The undersigned however agrees with the consistent line
of cases in the Middle District of Florida finding that the broad
discretion necessarily requires a showing of good cause for leave
See, e.g., Jackson v. Astrue, No. 3:08-CV-461-J-34TEM,
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2009 WL 3756321, at *18 (M.D. Fla. Nov. 6, 2009) (leave denied
because the reply “merely restates matters already raised in other
documents and would not be of benefit to the Court in resolution
Animals, No. 2:09-CV-537-FTM-29, 2011 WL 2729145, at *2 (M.D. Fla.
July 13, 2011) (“The purpose of a reply brief is to rebut any new
law or facts contained in the oppositions response to a request
for relief before the Court.”); McDonald v. United States, No.
3:13-CV-168-J-37MCR, 2013 WL 3901871, at *1 n.3 (M.D. Fla. July
29, 2013) (“While parties may ask for leave to file a reply, they
must show good cause.”).
See also Farrell v. Florida Republicans,
No. 2:13-CV-140-FTM-29, 2013 WL 5498277, at *8 (M.D. Fla. Oct. 1,
documents, including replies, that failed “to advance any aspect
of litigation in this case”).
heightened standard was applied.
The Court does not find that a
The objection is overruled.
In the Motion as to Paul Singerman, defendants sought to
submit a 7-page reply to address claims of misrepresentations by
defendants, and to address inconsistent positions by plaintiff.
In the Motion as to Lew Killian, defendants sought
to file a short, 6-page reply in order to provide record citations
of inconsistencies in plaintiff’s position regarding their own
proposed expert, and to address new arguments raised in opposition
of defendants’ proposed expert.
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Based on what was
presented in the motions, there was nothing clearly erroneous or
contrary to law with denying leave to file the replies.
had the opportunity to succinctly state a basis to reply, or to
seek reconsideration to clarify their purpose for the replies.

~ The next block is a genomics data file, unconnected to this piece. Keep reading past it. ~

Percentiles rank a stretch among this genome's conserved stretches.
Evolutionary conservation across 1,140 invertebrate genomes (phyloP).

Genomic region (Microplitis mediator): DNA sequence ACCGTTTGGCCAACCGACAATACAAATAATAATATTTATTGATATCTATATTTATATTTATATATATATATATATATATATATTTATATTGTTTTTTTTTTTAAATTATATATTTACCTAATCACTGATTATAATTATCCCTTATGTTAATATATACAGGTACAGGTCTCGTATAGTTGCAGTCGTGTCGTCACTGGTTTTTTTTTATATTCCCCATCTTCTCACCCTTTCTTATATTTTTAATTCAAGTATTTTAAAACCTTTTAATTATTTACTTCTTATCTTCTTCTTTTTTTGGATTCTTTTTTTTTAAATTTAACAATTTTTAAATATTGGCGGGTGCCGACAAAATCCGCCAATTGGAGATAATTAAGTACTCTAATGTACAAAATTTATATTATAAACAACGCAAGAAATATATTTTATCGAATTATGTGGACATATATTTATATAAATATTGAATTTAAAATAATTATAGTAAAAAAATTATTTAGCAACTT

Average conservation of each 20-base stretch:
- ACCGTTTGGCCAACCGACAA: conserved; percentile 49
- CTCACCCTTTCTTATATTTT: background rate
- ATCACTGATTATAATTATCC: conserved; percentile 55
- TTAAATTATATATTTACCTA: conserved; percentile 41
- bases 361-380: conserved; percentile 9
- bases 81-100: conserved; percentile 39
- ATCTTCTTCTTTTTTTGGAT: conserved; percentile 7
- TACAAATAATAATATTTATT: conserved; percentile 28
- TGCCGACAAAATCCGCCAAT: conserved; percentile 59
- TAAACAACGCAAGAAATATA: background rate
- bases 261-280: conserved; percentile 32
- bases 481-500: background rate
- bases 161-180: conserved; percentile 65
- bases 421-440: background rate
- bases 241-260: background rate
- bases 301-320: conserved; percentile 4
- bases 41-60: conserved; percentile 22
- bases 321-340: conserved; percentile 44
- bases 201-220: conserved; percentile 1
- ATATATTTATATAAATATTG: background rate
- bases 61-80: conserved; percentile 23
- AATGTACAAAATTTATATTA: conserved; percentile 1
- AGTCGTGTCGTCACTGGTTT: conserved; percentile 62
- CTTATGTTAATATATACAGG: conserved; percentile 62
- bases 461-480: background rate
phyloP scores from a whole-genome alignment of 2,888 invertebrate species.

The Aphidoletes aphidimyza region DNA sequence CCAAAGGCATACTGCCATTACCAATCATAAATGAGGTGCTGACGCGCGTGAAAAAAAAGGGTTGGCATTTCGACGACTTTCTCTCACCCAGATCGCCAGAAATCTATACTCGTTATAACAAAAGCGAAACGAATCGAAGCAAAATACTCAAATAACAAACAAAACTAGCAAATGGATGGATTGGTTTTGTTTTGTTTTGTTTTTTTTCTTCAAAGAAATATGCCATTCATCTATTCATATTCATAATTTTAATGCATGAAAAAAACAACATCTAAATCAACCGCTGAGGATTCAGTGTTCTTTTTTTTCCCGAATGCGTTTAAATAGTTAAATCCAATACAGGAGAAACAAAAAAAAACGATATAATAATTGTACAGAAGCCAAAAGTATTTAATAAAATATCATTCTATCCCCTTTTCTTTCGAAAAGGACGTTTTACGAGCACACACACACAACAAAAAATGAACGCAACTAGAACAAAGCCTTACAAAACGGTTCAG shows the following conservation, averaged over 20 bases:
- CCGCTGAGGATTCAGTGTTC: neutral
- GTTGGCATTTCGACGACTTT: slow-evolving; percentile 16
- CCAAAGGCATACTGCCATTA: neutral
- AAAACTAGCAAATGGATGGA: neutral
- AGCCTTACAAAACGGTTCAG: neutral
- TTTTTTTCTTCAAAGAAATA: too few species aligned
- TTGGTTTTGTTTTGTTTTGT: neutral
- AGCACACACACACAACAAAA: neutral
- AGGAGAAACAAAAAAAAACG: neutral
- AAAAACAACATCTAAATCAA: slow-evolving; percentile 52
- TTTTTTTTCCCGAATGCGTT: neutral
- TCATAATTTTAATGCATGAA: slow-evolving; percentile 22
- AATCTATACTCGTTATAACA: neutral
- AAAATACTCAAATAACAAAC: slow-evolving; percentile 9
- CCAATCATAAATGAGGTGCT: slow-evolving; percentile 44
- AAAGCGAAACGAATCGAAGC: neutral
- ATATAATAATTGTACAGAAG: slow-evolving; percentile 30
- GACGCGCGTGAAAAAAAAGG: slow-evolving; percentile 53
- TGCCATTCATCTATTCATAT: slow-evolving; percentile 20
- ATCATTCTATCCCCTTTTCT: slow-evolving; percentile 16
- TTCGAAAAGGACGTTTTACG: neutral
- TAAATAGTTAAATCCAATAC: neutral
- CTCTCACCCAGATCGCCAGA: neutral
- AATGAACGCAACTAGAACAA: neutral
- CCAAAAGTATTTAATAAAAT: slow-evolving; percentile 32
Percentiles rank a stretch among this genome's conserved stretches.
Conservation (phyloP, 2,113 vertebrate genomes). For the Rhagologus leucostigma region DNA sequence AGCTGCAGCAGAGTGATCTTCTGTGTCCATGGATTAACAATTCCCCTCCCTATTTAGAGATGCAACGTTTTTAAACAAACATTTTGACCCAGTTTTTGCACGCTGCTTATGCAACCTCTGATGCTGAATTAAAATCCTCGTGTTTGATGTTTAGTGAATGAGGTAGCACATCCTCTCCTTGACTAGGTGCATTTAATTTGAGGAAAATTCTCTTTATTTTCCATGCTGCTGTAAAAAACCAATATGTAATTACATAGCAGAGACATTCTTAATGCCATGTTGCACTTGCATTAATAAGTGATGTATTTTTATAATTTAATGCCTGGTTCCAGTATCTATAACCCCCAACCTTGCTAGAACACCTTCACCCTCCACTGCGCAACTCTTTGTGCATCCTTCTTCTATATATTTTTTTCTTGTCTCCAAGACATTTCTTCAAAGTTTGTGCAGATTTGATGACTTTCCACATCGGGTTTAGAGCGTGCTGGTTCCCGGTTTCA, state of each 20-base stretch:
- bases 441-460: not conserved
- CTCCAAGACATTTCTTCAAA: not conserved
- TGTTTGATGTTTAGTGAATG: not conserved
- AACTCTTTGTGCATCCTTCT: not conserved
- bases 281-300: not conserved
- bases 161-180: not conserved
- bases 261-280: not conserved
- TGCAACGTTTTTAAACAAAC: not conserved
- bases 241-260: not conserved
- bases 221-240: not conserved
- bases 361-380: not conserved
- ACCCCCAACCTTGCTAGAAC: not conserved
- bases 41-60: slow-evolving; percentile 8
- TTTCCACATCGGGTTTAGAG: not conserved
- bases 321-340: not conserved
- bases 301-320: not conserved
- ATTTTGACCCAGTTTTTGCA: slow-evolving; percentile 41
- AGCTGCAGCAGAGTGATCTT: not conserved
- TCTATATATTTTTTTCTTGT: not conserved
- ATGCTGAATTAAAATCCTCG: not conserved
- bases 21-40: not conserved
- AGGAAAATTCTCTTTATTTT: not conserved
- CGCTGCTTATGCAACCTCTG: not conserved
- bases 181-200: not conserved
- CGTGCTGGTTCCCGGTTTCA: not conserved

Defendants did not exercise either of these options, and the Court
is not inclined to construe the objection as a motion to reconsider
and provide a second bite of the apple for the lengthy reasons set
forth in the Objection.
(Doc. #422, pp. 6-12.)
The Court is
capable of considering the arguments, with a grain of salt, in
light of the contentious nature of the litigation.
The issue of
replies is completely discretionary, and defendants acknowledge
the discretionary nature of granting leave to reply.
The objections addressed above are overruled.
Defendants also argue that the Order incorrectly referenced
the number of pages sought, and suggested that defendants failed
to complete a conferral process.
(Doc. #422, p. 12.)
defendants were seeking leave for a reply not to exceed 10 pages.
(Doc. #406, p. 1.)
This is factually inaccurate, but fails to
impact the ultimate result to deny leave to rely.
Defendants’ [sic] counsel.”
(Doc. #406, pp. 1-2 & n.1) (emphasis
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plaintiff “refused” to agree to the relief.
(Doc. #398, p. 2;
Doc. #399, p. 2.)
Accordingly, it is now
Replies (Doc. #422) are OVERRULED IN PART AND SUSTAINED IN PART as
set forth above.
Leave to file the replies (Docs. ## 398, 399)
remains denied because there was no abuse of discretion by the
DONE and ORDERED at Fort Myers, Florida, this
of October, 2016.
Hon. Carol Mirando
Counsel of Record